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The chrysanthemums have been planted! In this picture I am watering the pots after our guys plant them. They have a great system down, and it only takes a few hours to plant a couple thousand plants. After the mum is placed in the pot, it has to be watered with a good amount of force so that the soil fills in around the roots and makes it feel right at home. This group of mums was our first planting, and we will get a second planting in a short time to finish filling up the mat.

Friday Fruit Update

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Everything has really been moving along with all the heat we’ve had. The cherries are almost ready to pick! Some cherries in a different orchard are even darker than the one pictured here. The apples have lost their fuzz, and each variety is now starting to develop its unique shape.  This is the time of year where we go through the apple and plum orchards and thin. Thinning is just what it sounds like, removing the apples when there are too many on the tree. Each tree only can give so much energy to its fruit, so we try to make sure it’s the right amount. Notice the word try, nature has her own way with the trees that we can not predict. So we do the best we can, and hope mother nature doesn’t change it too much.

Thanks for reading everyone, and happy growing!

Friday Field Update Volume 2, Number 1

It’s so good to be back at it! I think I enjoy the winter a little more than the average Western New Yorker; it’s a time for me to take a step back and breathe. However, once we get the flowers going in the greenhouse and I smell the fresh soil and green growth, something inside me switches on and I’m ready for the new season.

  Farmer Tim breaking ground with an offset disc on Earth Day. 

Farmer Tim breaking ground with an offset disc on Earth Day. 

Once the snow finally melted in late April, we were able to break ground on Earth Day! A very fitting day to farm I think, even though it’s three weeks late for us. Usually we have our Peas Planted on April 1st, but they can’t really grow when it’s snowing outside, so we opted to wait for when that was done.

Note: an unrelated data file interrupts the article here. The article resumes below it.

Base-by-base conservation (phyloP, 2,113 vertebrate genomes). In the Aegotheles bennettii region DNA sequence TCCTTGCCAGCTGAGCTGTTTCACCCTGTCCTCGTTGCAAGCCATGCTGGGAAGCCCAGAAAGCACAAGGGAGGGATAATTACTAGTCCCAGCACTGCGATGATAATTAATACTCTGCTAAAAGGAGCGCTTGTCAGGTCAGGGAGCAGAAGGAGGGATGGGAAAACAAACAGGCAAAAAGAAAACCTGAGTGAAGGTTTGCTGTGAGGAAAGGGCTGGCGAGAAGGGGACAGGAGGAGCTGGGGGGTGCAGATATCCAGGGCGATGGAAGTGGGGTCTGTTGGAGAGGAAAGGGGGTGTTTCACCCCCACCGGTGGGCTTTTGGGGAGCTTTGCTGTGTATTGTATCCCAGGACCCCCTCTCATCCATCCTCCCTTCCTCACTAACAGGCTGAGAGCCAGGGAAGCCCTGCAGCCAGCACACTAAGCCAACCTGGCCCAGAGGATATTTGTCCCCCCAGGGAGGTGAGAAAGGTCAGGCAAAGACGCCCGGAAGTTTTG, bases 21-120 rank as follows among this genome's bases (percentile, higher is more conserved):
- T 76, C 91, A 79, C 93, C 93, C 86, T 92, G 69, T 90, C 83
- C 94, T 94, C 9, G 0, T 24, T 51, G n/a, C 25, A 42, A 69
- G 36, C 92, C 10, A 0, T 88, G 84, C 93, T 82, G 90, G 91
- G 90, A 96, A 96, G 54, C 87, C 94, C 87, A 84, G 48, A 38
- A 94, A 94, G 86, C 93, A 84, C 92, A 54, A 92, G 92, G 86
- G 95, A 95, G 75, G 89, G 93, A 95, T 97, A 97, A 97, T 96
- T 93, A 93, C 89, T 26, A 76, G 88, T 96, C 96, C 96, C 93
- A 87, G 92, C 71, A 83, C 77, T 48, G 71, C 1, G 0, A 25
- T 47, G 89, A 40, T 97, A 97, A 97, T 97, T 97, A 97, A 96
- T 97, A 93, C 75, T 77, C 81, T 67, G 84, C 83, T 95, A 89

One thing I am very happy with this year is that we didn’t plow on our Brockport farm. Usually, plowing is what you have to do first to loosen the soil, turn any weeds that may be growing completely upside down and start fresh. Plowing is a great tool, but recent research has shown that the negatives far outway the positives. It compromises soil structure, creates a compact layer called the plow pan, and disrupts the soil microbiology, which is extremely important to crops. Large scale field crops (soybean, corn, wheat) farms have more tools and methods at their disposal to help minimize tillage(plowing and other soil working methods) than a diverse vegetable farm. When you are seeding small plots, and making raised beds covered in plastic, plowing or other types of tilling are basically the only option you have. However, with the help of a cover crop called the tillage radish, we were able to skip the plowing process, and disrupt our soil that much less. In the late summer and fall, this radish grows 2-3 feet deep, and 2-3 inches in diameter. Then in the winter, the radish is killed and rots away leaving a huge hole in its place. The holes create a space for all the meltwater from winter snow to drain into, and also help break up the soil (slowly through the growth of the actual radish) and when the soil is worked, create a fluffy, tender layer without plowing!

  Using a subsoiler on our new high tunnel.  

Using a subsoiler on our new high tunnel.  

I am excited to announce that this year we have created a second high tunnel! We have actually converted one of our small greenhouses out back into a high tunnel where we can grow crops directly in the ground. This is different than a normal field situation. We had been using this greenhouse for over a decade to grow flowers in, and over the winter store various equipment and tools. All this use has created a lot of compaction, which we needed to break up. That’s what the subsoiler on the back of the tractor in this picture is doing. Digging deep down, and breaking up the compaction we have created over the years.